Minimum income: changes to come in Luxembourg

The Luxembourg government has agreed to a 3.2% increase of the minimum social wage as from 1 January 2023. In addition, like other Member States of the European Union, by November 2024 Luxembourg will have to ensure that the minimum social wage is indeed compliant with the new EU Directive on adequate minimum wages.

1. increase of the minimum social wage and social income on the horizon

On 25 November 2022, the Council of Ministers approved two bills aimed at raising the standard of living for the most vulnerable people given the current economic context. These bills amend respectively:

  • Article L. 222-9 of the Labour Code[1]
  • and the law of 12 September 2003 on disabled persons and the law of 28 July 2018 on social inclusion income.

These bills aim to increase by 3.2%[2]:

  • the minimum social wage as from 1 January 2023;
  • the social inclusion income (REVIS); 
  • and the income for the severely disabled (RPGH).These measures are part of the Tripartite Coordination Committee’s agreement of 28 September 2022, which aimed at, among other things, introducing a series of measures to combat inflation and mitigate its negative effect on household budgets. At the time of this Newsflash, these two bills have not yet been laid before Parliament but they should be shortly. 

2. towards an increase of the luxembourg minimum social wage?

Directive (EU) 2022/2041 of 19 October 2022 on adequate minimum wages in the European Union (the "Directive") was adopted on 19 October 2022 and took effect on 14 November 2022. Luxembourg will have to implement this Directive into national law within two years.

The objective of the Directive is to promote adequate minimum wages within the European Union, taking into account "both wage distributions, productivity, the economy in general and the level of purchasing power in the various Member States"[3] in order to improve the working and living conditions of EU workers. 

The Directive does not impose a harmonisation of minimum social wages on Member States, nor a uniform and binding European minimum wage per se, but it does put in place:

  • procedures for setting and updating minimum social wages according to a set of precise criteria so that they are adequate and can guarantee decent living and working conditions;
  • the promotion of collective bargaining agreements[4] on wage-setting – with an action plan to be established in this respect for Member States where less than 80 % of workers are covered by a collective bargaining agreement (Luxembourg being one of them)[5];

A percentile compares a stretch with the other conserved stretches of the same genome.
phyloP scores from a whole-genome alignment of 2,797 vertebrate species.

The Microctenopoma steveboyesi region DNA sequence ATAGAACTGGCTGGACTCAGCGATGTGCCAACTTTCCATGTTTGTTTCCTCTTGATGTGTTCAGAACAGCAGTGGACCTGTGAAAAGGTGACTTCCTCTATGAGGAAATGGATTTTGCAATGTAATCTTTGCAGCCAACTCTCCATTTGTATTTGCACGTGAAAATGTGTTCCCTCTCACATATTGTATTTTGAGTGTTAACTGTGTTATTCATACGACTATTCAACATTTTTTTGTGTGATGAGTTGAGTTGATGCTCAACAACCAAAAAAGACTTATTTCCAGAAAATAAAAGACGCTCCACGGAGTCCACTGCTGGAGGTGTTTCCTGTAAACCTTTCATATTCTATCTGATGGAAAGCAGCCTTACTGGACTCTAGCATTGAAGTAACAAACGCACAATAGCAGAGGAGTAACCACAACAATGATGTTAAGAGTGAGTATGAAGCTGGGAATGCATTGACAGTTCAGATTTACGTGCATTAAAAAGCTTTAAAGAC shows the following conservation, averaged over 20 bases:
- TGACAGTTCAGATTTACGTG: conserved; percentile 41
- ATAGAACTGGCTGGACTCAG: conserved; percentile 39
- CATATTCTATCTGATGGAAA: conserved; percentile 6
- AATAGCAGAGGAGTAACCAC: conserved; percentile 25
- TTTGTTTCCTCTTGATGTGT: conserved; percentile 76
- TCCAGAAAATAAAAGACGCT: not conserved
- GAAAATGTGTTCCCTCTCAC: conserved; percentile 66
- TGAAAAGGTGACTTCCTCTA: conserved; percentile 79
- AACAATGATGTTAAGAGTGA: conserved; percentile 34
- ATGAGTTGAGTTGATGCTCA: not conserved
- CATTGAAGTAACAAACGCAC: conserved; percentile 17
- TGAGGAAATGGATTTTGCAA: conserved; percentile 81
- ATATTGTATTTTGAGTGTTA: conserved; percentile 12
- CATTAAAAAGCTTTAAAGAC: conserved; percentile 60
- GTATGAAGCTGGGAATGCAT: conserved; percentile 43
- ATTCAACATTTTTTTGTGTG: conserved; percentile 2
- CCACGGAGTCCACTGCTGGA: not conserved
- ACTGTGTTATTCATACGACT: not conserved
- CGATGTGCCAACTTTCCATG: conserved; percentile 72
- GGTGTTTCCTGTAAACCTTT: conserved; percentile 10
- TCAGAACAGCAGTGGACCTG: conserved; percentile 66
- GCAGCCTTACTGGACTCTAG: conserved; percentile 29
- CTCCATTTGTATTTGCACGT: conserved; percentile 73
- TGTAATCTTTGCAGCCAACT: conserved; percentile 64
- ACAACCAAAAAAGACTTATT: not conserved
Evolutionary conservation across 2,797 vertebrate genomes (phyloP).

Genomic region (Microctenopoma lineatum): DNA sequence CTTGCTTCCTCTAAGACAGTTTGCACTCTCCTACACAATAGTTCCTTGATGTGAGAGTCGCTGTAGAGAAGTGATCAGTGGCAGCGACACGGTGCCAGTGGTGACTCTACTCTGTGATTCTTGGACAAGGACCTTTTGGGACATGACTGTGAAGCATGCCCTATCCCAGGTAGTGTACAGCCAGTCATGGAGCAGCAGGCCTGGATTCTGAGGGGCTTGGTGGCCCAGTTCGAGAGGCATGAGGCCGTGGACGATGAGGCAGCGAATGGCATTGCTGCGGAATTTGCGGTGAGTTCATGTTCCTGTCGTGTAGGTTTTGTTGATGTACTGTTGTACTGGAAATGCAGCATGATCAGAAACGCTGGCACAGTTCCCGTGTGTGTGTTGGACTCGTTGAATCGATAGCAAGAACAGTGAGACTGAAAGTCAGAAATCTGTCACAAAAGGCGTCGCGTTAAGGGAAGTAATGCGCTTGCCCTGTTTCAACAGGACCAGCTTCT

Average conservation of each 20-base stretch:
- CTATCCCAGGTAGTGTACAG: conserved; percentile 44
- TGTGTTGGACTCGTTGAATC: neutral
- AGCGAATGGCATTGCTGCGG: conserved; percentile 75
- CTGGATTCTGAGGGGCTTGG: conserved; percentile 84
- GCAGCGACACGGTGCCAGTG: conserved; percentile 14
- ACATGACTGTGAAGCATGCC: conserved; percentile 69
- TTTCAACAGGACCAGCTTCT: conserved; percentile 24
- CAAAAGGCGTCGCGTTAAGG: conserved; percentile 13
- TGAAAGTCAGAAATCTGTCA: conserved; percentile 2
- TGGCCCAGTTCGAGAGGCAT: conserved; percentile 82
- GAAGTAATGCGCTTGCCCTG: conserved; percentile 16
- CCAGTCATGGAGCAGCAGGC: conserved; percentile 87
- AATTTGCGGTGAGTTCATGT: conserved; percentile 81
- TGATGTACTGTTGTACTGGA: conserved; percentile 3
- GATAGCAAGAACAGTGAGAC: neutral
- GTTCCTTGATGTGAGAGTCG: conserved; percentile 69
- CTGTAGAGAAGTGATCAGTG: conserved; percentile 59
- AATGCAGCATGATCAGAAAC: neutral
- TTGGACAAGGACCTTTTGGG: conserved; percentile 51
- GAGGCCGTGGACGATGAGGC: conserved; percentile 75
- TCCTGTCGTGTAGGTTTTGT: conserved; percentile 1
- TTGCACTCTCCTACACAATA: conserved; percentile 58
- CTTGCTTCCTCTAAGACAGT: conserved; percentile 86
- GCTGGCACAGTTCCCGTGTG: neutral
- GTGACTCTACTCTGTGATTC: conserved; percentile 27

• measures on enhancing workers' effective access to the protection offered by minimum social wages (reinforced controls, access to information, sanctions).

The Directive also provides that updates to the statutory minimum wage must take place at least every two years (or at the latest every four years for Member States which use an automatic indexation mechanism, such as Luxembourg for example). The Directive must be implemented into Luxembourg law by 15 November 2024 at the latest.  

 Philippe Schmit, Gaëlle Leclerc 
Author : Raphaelle Carpentier

[1] According to Article L.222-2 of the Labour Code, the level of minimum social wage is set by law. Paragraph 2 of this Article requires the Government to submit a report to Parliament every two years on the development of general economic conditions and of incomes, accompanied, if necessary, by a bill to raise the level of the minimum social wage. In light of this report, the Government may propose an increase of the social wage. This does not imply an obligation to raise the entire wage scale within companies.
[2] This figure needs to be confirmed on the basis of the bills of law to come.
[3] CSL, Un salaire minimum non conforme aux engagements européens, Econews, N°11, September 2022.
[4] Collective bargaining is the process by which workers, through their union representatives, negotiate contracts with their employers or employers' associations to determine their terms and conditions of employment. [5] The rate of coverage by collective agreements is 53% in Luxembourg for the private sector (Statec, Panorama sur le monde du travail luxembourgeois à l’occasion du 1er Mai, Regards, N°03, 04/2022).